Young people in Chechnya want more freedom than allowed by Chechen leader Ramzan Kadyrov, the Kremlin's top envoy to the North Caucasus said in rare government criticism of Kadyrov.
"Youths lack a certain freedom. They want to develop more dynamically," Alexander Khloponin, who heads the North Caucasus Federal District, told a group of foreign journalists last week. "We do have a certain problem with it, it is obvious.
"I do not entirely agree with many of his doctrines, but nevertheless we have a very serious dialogue," Khloponin said of Kadyrov, who has headed the republic of 1.1 million since 2007.
Khloponin dismissed assertions by human rights activists that Kadyrov had organized killings of opponents at home and abroad — claims that Kadyrov has also dismissed.
Khloponin, a former business executive and governor, was appointed with a mandate to bring investment and create jobs in the North Caucasus, where high unemployment is seen as a factor feeding the persistent Islamist insurgency.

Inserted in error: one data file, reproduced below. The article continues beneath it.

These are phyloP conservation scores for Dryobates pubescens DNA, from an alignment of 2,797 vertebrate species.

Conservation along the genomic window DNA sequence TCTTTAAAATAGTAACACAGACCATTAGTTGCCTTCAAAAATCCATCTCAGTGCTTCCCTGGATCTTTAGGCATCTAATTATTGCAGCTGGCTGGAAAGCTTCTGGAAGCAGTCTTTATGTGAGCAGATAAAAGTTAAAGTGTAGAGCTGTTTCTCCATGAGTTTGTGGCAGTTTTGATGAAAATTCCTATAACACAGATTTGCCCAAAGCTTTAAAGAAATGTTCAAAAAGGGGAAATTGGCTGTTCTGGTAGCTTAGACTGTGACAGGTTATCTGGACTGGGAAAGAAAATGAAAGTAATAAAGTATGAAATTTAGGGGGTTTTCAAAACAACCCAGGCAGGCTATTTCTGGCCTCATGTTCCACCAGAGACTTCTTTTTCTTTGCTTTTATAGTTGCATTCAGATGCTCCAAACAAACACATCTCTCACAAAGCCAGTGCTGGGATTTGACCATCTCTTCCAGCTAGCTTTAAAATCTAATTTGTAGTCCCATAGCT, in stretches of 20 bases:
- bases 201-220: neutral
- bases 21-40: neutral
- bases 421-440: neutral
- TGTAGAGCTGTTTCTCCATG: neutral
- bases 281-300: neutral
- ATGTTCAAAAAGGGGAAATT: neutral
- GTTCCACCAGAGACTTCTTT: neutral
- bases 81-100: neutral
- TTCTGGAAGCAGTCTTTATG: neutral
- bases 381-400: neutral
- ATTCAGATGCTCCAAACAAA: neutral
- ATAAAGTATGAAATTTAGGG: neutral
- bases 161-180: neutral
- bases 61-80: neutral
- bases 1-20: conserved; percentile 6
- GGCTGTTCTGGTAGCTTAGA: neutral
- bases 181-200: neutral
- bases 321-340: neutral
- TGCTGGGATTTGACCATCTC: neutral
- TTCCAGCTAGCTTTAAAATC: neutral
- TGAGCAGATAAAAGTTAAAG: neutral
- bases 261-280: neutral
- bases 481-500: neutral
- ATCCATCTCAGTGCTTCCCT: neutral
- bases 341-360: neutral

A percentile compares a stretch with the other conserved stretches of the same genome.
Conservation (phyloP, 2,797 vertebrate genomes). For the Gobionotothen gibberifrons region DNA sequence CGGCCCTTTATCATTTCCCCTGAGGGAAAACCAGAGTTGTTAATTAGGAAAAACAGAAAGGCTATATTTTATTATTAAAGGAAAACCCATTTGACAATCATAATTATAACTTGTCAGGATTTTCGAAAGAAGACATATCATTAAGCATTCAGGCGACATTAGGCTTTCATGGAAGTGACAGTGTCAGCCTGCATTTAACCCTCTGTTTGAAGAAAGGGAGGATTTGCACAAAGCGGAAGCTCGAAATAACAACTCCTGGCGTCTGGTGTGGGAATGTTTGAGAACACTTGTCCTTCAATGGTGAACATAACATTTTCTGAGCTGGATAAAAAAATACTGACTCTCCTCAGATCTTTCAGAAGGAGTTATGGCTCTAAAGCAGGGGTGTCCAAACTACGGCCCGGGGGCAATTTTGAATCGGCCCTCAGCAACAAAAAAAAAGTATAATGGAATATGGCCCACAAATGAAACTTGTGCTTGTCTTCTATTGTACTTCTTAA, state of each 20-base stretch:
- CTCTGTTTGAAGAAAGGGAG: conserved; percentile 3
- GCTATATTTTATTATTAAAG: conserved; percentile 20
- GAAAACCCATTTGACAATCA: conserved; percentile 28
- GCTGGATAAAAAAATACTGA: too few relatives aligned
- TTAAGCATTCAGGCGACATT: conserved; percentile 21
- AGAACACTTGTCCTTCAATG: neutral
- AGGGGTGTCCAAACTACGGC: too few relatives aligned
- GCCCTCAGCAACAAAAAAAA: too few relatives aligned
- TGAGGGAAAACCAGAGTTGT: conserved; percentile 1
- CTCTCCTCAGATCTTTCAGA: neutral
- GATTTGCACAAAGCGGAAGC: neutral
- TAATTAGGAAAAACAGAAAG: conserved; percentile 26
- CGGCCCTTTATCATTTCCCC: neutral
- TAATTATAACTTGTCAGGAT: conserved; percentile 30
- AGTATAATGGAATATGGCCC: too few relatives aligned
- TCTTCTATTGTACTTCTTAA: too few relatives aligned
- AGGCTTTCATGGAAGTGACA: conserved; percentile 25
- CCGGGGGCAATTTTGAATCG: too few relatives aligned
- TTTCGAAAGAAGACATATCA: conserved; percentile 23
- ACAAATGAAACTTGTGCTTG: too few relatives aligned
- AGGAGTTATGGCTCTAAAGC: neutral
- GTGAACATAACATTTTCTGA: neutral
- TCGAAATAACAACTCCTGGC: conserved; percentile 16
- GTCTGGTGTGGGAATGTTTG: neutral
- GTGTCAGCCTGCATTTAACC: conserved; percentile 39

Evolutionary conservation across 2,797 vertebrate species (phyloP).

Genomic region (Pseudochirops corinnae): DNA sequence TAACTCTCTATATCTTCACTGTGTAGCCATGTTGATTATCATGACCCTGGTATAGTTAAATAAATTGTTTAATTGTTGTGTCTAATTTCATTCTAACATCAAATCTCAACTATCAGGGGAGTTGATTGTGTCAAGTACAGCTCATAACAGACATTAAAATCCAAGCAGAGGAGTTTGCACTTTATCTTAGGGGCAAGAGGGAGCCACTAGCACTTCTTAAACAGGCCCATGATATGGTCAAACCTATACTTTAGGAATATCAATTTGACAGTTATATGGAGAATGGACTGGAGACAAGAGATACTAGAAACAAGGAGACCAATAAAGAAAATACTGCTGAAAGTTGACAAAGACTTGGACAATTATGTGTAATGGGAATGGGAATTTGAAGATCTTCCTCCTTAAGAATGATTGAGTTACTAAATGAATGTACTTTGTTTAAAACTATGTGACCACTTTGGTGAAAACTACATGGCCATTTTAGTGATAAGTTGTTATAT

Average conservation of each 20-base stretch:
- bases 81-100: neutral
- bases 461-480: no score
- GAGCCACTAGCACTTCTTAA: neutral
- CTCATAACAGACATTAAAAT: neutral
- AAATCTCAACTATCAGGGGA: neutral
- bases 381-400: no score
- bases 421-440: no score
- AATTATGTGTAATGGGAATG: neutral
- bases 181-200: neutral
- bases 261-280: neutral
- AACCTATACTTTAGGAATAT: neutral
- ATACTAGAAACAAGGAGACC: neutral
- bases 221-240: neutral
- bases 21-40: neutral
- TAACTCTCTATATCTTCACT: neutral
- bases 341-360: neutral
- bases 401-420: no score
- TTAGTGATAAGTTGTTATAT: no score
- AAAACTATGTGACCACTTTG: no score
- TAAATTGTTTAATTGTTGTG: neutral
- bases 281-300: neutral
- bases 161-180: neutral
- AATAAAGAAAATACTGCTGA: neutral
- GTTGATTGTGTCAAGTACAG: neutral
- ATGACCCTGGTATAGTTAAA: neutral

Khloponin estimated the number of insurgents in the North Caucasus at about 1,000 and said they operate in about 15 armed units.
Suicide bombers killed at least nine people in Chechnya's capital, Grozny, on Aug. 30 in one of the republic's deadliest attacks in recent months.
Government officials have generally avoided any criticism of Kadyrov, who has the strong support of Prime Minister Vladimir Putin and has helped tame the threat from separatist fighters that battled Moscow for much of the 1990s.
Kadyrov downplayed the criticism Saturday, saying Khloponin had reasons for his remarks, but that he and the Chechen administration were working together to improve youth policies in the republic, his press office said by e-mail.